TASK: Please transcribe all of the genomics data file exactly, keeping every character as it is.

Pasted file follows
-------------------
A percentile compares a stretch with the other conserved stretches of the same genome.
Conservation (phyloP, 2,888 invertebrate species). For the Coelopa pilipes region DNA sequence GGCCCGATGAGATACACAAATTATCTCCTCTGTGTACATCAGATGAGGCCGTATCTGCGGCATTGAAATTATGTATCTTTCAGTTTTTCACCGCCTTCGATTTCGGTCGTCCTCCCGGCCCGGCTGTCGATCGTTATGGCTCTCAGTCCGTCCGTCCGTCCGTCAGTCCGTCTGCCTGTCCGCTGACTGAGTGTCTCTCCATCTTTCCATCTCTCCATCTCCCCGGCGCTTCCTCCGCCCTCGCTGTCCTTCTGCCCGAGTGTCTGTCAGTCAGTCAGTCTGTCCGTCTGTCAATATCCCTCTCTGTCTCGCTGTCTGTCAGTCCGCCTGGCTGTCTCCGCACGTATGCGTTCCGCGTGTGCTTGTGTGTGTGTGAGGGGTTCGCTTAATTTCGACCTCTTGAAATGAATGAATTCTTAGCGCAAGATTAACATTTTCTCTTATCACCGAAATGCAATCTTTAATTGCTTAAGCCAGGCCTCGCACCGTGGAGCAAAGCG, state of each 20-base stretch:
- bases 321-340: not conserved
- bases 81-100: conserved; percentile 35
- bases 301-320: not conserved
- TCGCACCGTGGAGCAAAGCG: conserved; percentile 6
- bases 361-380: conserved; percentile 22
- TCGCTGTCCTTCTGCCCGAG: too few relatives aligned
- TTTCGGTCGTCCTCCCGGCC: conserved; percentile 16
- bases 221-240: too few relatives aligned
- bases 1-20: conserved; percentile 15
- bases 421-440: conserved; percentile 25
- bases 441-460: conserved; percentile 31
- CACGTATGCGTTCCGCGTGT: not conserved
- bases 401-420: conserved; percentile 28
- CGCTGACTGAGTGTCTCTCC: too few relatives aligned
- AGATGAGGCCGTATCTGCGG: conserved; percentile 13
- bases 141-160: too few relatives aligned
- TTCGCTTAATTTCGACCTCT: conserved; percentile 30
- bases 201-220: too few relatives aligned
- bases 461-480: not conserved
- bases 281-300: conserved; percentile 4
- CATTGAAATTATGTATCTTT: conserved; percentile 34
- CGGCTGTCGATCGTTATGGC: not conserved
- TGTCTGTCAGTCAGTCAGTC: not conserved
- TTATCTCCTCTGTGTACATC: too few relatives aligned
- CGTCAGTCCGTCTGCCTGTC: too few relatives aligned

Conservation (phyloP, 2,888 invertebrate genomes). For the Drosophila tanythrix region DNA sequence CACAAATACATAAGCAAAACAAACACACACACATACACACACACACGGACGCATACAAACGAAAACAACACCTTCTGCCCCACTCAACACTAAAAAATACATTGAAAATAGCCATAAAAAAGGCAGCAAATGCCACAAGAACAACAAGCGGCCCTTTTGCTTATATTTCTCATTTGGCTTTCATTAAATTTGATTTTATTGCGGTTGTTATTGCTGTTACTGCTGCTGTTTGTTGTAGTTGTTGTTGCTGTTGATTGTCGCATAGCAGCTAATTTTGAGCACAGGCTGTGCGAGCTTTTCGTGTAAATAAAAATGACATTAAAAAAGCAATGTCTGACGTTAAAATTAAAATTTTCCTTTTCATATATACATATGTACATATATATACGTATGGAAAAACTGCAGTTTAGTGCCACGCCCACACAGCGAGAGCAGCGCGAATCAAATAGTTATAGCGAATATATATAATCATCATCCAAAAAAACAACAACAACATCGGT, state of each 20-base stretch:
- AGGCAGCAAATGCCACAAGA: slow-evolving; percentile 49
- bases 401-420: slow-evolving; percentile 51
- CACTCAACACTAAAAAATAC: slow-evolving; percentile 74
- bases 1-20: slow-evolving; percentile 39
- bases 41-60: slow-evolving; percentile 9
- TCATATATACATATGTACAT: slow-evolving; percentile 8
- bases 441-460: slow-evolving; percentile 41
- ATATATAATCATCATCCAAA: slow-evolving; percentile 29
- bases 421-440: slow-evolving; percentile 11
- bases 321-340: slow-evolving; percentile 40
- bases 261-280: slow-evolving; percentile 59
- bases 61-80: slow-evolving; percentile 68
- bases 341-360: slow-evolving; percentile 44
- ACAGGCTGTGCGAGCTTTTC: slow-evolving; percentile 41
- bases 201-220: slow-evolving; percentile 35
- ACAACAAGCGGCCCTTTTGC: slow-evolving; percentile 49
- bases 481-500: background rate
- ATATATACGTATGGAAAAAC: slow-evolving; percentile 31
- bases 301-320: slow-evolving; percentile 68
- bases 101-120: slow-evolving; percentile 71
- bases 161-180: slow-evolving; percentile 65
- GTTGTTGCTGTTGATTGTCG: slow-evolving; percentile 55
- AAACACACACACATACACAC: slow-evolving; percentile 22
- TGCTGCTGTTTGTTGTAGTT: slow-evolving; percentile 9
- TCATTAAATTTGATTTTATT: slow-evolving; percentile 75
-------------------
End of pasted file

A percentile compares a stretch with the other conserved stretches of the same genome.
Conservation (phyloP, 2,888 invertebrate species). For the Coelopa pilipes region DNA sequence GGCCCGATGAGATACACAAATTATCTCCTCTGTGTACATCAGATGAGGCCGTATCTGCGGCATTGAAATTATGTATCTTTCAGTTTTTCACCGCCTTCGATTTCGGTCGTCCTCCCGGCCCGGCTGTCGATCGTTATGGCTCTCAGTCCGTCCGTCCGTCCGTCAGTCCGTCTGCCTGTCCGCTGACTGAGTGTCTCTCCATCTTTCCATCTCTCCATCTCCCCGGCGCTTCCTCCGCCCTCGCTGTCCTTCTGCCCGAGTGTCTGTCAGTCAGTCAGTCTGTCCGTCTGTCAATATCCCTCTCTGTCTCGCTGTCTGTCAGTCCGCCTGGCTGTCTCCGCACGTATGCGTTCCGCGTGTGCTTGTGTGTGTGTGAGGGGTTCGCTTAATTTCGACCTCTTGAAATGAATGAATTCTTAGCGCAAGATTAACATTTTCTCTTATCACCGAAATGCAATCTTTAATTGCTTAAGCCAGGCCTCGCACCGTGGAGCAAAGCG, state of each 20-base stretch:
- bases 321-340: not conserved
- bases 81-100: conserved; percentile 35
- bases 301-320: not conserved
- TCGCACCGTGGAGCAAAGCG: conserved; percentile 6
- bases 361-380: conserved; percentile 22
- TCGCTGTCCTTCTGCCCGAG: too few relatives aligned
- TTTCGGTCGTCCTCCCGGCC: conserved; percentile 16
- bases 221-240: too few relatives aligned
- bases 1-20: conserved; percentile 15
- bases 421-440: conserved; percentile 25
- bases 441-460: conserved; percentile 31
- CACGTATGCGTTCCGCGTGT: not conserved
- bases 401-420: conserved; percentile 28
- CGCTGACTGAGTGTCTCTCC: too few relatives aligned
- AGATGAGGCCGTATCTGCGG: conserved; percentile 13
- bases 141-160: too few relatives aligned
- TTCGCTTAATTTCGACCTCT: conserved; percentile 30
- bases 201-220: too few relatives aligned
- bases 461-480: not conserved
- bases 281-300: conserved; percentile 4
- CATTGAAATTATGTATCTTT: conserved; percentile 34
- CGGCTGTCGATCGTTATGGC: not conserved
- TGTCTGTCAGTCAGTCAGTC: not conserved
- TTATCTCCTCTGTGTACATC: too few relatives aligned
- CGTCAGTCCGTCTGCCTGTC: too few relatives aligned

Conservation (phyloP, 2,888 invertebrate genomes). For the Drosophila tanythrix region DNA sequence CACAAATACATAAGCAAAACAAACACACACACATACACACACACACGGACGCATACAAACGAAAACAACACCTTCTGCCCCACTCAACACTAAAAAATACATTGAAAATAGCCATAAAAAAGGCAGCAAATGCCACAAGAACAACAAGCGGCCCTTTTGCTTATATTTCTCATTTGGCTTTCATTAAATTTGATTTTATTGCGGTTGTTATTGCTGTTACTGCTGCTGTTTGTTGTAGTTGTTGTTGCTGTTGATTGTCGCATAGCAGCTAATTTTGAGCACAGGCTGTGCGAGCTTTTCGTGTAAATAAAAATGACATTAAAAAAGCAATGTCTGACGTTAAAATTAAAATTTTCCTTTTCATATATACATATGTACATATATATACGTATGGAAAAACTGCAGTTTAGTGCCACGCCCACACAGCGAGAGCAGCGCGAATCAAATAGTTATAGCGAATATATATAATCATCATCCAAAAAAACAACAACAACATCGGT, state of each 20-base stretch:
- AGGCAGCAAATGCCACAAGA: slow-evolving; percentile 49
- bases 401-420: slow-evolving; percentile 51
- CACTCAACACTAAAAAATAC: slow-evolving; percentile 74
- bases 1-20: slow-evolving; percentile 39
- bases 41-60: slow-evolving; percentile 9
- TCATATATACATATGTACAT: slow-evolving; percentile 8
- bases 441-460: slow-evolving; percentile 41
- ATATATAATCATCATCCAAA: slow-evolving; percentile 29
- bases 421-440: slow-evolving; percentile 11
- bases 321-340: slow-evolving; percentile 40
- bases 261-280: slow-evolving; percentile 59
- bases 61-80: slow-evolving; percentile 68
- bases 341-360: slow-evolving; percentile 44
- ACAGGCTGTGCGAGCTTTTC: slow-evolving; percentile 41
- bases 201-220: slow-evolving; percentile 35
- ACAACAAGCGGCCCTTTTGC: slow-evolving; percentile 49
- bases 481-500: background rate
- ATATATACGTATGGAAAAAC: slow-evolving; percentile 31
- bases 301-320: slow-evolving; percentile 68
- bases 101-120: slow-evolving; percentile 71
- bases 161-180: slow-evolving; percentile 65
- GTTGTTGCTGTTGATTGTCG: slow-evolving; percentile 55
- AAACACACACACATACACAC: slow-evolving; percentile 22
- TGCTGCTGTTTGTTGTAGTT: slow-evolving; percentile 9
- TCATTAAATTTGATTTTATT: slow-evolving; percentile 75